Talk:Truth-machine

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Shouldn't this be at Truth machine? —Maharba 01:03, 23 February 2012 (UTC)

No. :D It is "truth-machine". --Keymaker 07:37, 23 February 2012 (UTC)
Should it be redirected from Truth machine? SunnyMoon (talk) 11:01, 7 September 2020 (UTC)
I think that would be a good idea, as many people seem to write it 'wrong'. I don't know how to do that however. --Keymaker (talk) 08:46, 8 September 2020 (UTC)
Made the redirection! --SunnyMoon (talk) 11:59, 8 September 2020 (UTC)

What if the input is neither '0' nor '1'? (Assuming input for the language works over an alphabet larger than just {0,1}.) I'd assume the behaviour of the program can be undefined in this case, but I thought I'd ask to clarify. (The SMITH truth-machine I just added outputs a single 1 if the input was something other than 0 or 1.) Chris Pressey (talk) 02:57, 10 September 2012 (UTC)

I've been interpreting it as undefined, anyway, in the spirit that this test is meant to be as permissive as possible for languages that have trouble doing much. :) --Ørjan (talk) 04:33, 10 September 2012 (UTC)
Yes, correct, it is undefined. Input that is not 0 or 1 should not happen. --Keymaker (talk) 16:31, 10 September 2012 (UTC)

About the Kipple "in principle" Truth-machine: if I understand it right, in case of '1' it will push an infinite number of '1's to the output stack, but those 1s will never actually be outputted because the programs never ends. A Truth-machine in Chef would have the same issue, and I guess that's why there is no Chef Truth-machine on the page yet. Should I add one? --Koen (talk) 12:22, 11 September 2012 (UTC)

Yes, go ahead. --Keymaker (talk) 13:23, 11 September 2012 (UTC)

itflabtijtslwi truth-machine simplification proposal

Couldn't

GGiGG/1/11/i

work for the itflabtijtslwi truth-machine? KaiQ (talk) 22:00, 19 January 2014 (UTC)

No. The problem is that if you input 1, the /1/11/ substitution command runs forever and you never get to the printing step. The complicated self-replicating method for /// and itflabtijtslwi is actually the simplest way we have found to make useful infinite loops in them. --Ørjan (talk) 02:33, 21 January 2014 (UTC)
Yes. Good point. KaiQ (talk) 01:37, 22 January 2014 (UTC)

Is it possible to add "psuedo-truth-machines"?

In the language ,,,, there cannot be any infinite loops. The best it can do is to output a finite number of 1's. Does that count? Should I add the program to the list? SunnyMoon (talk) 20:04, 29 August 2020 (UTC)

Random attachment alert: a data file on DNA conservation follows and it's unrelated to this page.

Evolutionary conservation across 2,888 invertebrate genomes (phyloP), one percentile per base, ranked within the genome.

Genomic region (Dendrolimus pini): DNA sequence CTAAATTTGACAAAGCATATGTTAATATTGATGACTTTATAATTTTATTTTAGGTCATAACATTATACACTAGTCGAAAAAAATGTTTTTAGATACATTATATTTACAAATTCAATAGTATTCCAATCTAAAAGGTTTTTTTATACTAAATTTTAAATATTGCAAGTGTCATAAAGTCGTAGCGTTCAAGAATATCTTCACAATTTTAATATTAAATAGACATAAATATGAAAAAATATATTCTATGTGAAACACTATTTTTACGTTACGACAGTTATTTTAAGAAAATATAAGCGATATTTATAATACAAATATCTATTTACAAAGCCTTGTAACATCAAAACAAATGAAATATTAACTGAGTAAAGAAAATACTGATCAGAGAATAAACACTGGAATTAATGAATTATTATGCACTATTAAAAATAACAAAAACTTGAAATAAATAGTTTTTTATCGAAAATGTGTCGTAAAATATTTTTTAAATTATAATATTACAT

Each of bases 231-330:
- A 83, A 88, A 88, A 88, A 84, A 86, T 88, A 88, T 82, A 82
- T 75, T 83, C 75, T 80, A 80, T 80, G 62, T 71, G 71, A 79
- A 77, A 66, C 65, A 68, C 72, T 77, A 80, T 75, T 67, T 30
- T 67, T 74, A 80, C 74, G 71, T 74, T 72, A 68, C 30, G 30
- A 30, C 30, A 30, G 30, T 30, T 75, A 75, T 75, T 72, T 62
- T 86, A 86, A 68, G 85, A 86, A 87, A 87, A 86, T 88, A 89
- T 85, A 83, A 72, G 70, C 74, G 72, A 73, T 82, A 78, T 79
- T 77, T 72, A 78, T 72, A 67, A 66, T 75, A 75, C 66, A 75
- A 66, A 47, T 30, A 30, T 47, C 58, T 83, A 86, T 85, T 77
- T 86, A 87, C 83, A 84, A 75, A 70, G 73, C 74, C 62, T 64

I wouldn't add it. Some languages just aren't capable of running a valid truth-machine. A truth-machine needs to be capable of infinite repetition. --Keymaker (talk) 08:48, 8 September 2020 (UTC)

Using integer overflow for a compact 18 bytes Truth-machine in Brainfuck?

If integer overflow wraps around, it can be used to make a Truth-machine. I'm assuming it's common practice for overflow to wrap around, but asking here to be sure? The online interpreter i found uses signed bytes that wrap. Anyway, here is the code:

,.[-->+[>>]<[.]<<]

Detailed explanation: Start by reading the input and printing it. Providing 0 gives the ASCII value 48 which is even, subtracting 2 (--) each time in the loop will cause even numbers to exit and terminate the program. Providing 1 gives the ASCII value 49 which is odd, subtracting 2 then causes the loop to never stop. If P is the period of the overflow, then in the second cell we add exactly P (>+), then this cell Will be back to 0 which Will skip the next section of code ([>>]). Normally, the stack pointer would be pointing at 0 in this section: (<[.]) but when the previous section is skipped, it instead points at the first cell. As this happens when P has been added to the second cell, 2P must be subtracted from the input n in the first cell, but as P is the period, this means n+2P mod P = n. The first cell contains 1 which will then be printed forever in: ([.]).

There are a few variations of this concept, but of the ones I found, this one looks the best IMO. There are also 17 bytes versions if negative cells can be used. Flyingmadpakke (talk) 18:17, 6 July 2021 (UTC)

Using wrapping integers (of 0-255 range) is common, yet many brainfuck programs (for example all of mine, several of dbc's) are made not relying on that. I would add the program to the list along with a simple mention that it uses wrapping 0-255 cells in its approach. A neat program by the way! --Keymaker (talk) 07:01, 7 July 2021 (UTC)
Added and ty :D I also gave a very short explanation, though I'm not sure if that is appropriate for this page, or if that should be reserved for its own page, like the language page itself? Flyingmadpakke (talk) 16:58, 7 July 2021 (UTC)